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Feature: Bitter Crab Syndrome

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BCS: A Major Player in the Global Theater of Marine Crustacean Disease

tanner crabs
Tanner crabs (Chionoecetes bairdi). Photo by Vanessa Lowe.

Bitter Crab Syndrome (BCS) is a fatal disease of crustaceans that is caused by a parasitic dinoflagellate of the genus Hematodinium. To date nearly thirty species of crustaceans are known to be infected by Hematodinium spp. world-wide, and the large majority of parasitized hosts are located in the North Pacific and Atlantic Oceans.

Affected species include several commercially important decapod species such as the snow crab from the Gulf of Alaska, the Bering and Chukchi Seas, eastern Canada and Greenland; Tanner crab from Southeast Alaska, the Gulf of Alaska, and Bering Sea; the grooved Tanner crab from western Vancouver Island; the blue crab from the eastern U.S. seaboard and Gulf of Mexico; the Norway lobster from the North and Baltic Seas and North Atlantic Ocean; and the velvet and edible crabs from the North Atlantic Ocean.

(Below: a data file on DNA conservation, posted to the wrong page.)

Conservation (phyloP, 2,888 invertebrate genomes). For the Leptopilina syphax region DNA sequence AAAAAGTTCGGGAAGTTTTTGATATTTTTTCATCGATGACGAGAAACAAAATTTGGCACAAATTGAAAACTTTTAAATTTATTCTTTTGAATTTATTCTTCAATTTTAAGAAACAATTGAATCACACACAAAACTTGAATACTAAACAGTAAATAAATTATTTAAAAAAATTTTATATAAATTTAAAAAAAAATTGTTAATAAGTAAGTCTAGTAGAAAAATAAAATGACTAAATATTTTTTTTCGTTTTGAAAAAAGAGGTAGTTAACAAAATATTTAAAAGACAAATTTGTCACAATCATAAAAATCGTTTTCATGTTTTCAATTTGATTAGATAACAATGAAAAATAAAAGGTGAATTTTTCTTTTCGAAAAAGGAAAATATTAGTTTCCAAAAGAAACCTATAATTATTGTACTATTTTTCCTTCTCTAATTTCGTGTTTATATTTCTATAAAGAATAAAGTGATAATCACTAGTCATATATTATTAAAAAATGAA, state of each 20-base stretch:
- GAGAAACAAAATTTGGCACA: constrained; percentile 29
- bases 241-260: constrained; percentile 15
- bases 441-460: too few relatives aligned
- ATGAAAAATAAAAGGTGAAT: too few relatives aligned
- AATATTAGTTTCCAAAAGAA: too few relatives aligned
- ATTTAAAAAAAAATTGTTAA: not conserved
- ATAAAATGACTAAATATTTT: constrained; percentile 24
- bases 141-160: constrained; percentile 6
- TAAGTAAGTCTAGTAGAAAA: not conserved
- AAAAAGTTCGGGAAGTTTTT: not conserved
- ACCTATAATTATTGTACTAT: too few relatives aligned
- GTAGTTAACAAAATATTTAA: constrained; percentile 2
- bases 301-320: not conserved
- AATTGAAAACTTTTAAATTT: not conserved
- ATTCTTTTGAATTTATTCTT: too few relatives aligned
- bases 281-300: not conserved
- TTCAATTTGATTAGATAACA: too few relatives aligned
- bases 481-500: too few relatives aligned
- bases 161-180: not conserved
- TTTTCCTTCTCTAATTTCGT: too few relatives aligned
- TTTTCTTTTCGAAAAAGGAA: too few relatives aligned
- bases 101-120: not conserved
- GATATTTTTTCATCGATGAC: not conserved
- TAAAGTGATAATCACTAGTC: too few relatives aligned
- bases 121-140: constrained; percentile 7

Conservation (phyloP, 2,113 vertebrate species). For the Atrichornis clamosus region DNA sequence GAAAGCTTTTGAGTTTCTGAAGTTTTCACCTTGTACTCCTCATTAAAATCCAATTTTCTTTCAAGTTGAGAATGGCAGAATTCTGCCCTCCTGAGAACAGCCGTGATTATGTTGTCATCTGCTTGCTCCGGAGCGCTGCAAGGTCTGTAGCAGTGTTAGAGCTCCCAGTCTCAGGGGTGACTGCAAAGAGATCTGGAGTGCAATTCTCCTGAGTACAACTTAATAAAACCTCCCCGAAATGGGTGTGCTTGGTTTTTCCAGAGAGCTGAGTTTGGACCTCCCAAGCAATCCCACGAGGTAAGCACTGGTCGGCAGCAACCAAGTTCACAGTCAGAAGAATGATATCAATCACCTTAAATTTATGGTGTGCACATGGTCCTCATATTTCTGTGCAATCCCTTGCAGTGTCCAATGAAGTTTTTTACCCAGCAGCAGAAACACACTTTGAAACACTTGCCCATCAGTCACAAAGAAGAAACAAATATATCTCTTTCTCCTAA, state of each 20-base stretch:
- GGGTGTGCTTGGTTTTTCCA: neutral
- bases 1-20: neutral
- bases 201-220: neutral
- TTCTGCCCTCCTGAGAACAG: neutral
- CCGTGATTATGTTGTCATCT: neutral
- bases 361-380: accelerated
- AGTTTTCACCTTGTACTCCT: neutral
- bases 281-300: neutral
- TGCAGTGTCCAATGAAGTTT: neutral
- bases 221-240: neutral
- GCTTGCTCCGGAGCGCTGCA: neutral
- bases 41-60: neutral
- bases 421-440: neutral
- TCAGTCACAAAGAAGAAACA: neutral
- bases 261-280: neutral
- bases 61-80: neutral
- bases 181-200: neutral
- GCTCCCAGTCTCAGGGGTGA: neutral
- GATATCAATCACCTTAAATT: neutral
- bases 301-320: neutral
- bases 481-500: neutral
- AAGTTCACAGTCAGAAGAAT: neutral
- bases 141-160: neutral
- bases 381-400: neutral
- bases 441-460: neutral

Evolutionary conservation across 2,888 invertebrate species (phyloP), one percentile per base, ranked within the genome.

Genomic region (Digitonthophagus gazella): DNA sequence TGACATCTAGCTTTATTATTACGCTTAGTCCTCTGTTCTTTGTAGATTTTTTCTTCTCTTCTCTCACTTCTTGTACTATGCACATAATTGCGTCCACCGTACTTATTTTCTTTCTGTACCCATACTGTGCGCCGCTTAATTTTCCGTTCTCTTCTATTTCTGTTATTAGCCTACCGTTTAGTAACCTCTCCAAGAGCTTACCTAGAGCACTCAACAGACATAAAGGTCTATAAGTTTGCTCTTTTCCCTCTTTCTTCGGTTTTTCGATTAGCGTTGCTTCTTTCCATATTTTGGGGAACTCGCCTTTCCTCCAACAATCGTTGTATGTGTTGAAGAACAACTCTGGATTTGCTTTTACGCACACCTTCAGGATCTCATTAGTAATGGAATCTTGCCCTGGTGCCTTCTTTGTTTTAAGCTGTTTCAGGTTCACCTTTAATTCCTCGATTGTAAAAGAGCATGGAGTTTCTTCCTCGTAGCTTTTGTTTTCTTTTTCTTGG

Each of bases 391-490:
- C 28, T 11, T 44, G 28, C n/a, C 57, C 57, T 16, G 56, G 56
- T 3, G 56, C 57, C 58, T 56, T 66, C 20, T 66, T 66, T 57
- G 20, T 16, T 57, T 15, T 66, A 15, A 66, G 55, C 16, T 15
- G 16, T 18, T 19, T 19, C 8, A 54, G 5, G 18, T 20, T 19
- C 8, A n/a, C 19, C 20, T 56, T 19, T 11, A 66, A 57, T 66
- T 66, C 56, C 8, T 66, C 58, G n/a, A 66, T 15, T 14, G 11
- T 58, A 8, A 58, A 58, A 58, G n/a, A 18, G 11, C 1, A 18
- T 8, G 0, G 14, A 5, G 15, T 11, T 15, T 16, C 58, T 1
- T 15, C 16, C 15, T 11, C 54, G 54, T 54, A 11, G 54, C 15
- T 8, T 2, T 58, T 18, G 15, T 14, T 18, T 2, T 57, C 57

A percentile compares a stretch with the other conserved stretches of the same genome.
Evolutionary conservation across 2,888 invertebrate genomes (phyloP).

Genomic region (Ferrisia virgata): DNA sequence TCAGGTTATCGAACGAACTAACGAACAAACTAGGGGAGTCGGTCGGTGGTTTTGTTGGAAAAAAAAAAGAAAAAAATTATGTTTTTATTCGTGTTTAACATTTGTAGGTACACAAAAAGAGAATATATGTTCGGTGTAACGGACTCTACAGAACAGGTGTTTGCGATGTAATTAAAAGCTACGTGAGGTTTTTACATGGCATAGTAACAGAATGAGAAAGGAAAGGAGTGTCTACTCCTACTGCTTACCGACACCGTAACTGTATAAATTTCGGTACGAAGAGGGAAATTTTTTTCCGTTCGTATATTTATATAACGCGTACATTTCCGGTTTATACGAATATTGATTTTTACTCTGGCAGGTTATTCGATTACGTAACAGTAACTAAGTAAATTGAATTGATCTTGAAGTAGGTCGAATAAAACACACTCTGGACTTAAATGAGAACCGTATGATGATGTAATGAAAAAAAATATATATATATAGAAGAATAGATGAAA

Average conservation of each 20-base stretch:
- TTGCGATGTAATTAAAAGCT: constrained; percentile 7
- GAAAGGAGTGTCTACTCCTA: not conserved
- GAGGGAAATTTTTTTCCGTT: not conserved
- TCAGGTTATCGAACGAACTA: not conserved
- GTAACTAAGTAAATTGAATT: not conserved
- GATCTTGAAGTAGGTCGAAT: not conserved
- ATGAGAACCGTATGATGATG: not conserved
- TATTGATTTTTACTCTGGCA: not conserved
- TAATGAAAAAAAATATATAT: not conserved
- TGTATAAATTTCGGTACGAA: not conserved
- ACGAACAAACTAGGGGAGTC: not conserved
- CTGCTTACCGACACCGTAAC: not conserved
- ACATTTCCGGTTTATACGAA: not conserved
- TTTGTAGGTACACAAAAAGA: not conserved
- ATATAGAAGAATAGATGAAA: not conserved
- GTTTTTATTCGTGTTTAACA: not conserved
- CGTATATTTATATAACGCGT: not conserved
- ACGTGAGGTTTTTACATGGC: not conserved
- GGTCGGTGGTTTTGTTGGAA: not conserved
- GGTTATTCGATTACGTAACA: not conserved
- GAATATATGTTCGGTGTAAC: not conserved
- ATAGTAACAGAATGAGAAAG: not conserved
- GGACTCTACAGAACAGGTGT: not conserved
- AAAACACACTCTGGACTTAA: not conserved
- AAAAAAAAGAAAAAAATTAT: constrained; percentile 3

The Alaska Fisheries Science Center’s Fisheries Resources Pathobiology program has been monitoring BCS in eastern Bering Sea snow and Tanner crabs since 1988. The program works to understand host-parasite interactions. These studies are important for understanding why one host may be susceptible to disease and another is not. This is particularly true for BCS. To this end, the program is developing molecular tools for identifying pathogens, with a long-term plan to develop other molecular tools that measure host adaptive responses and identify markers that determine pathogen virulence.



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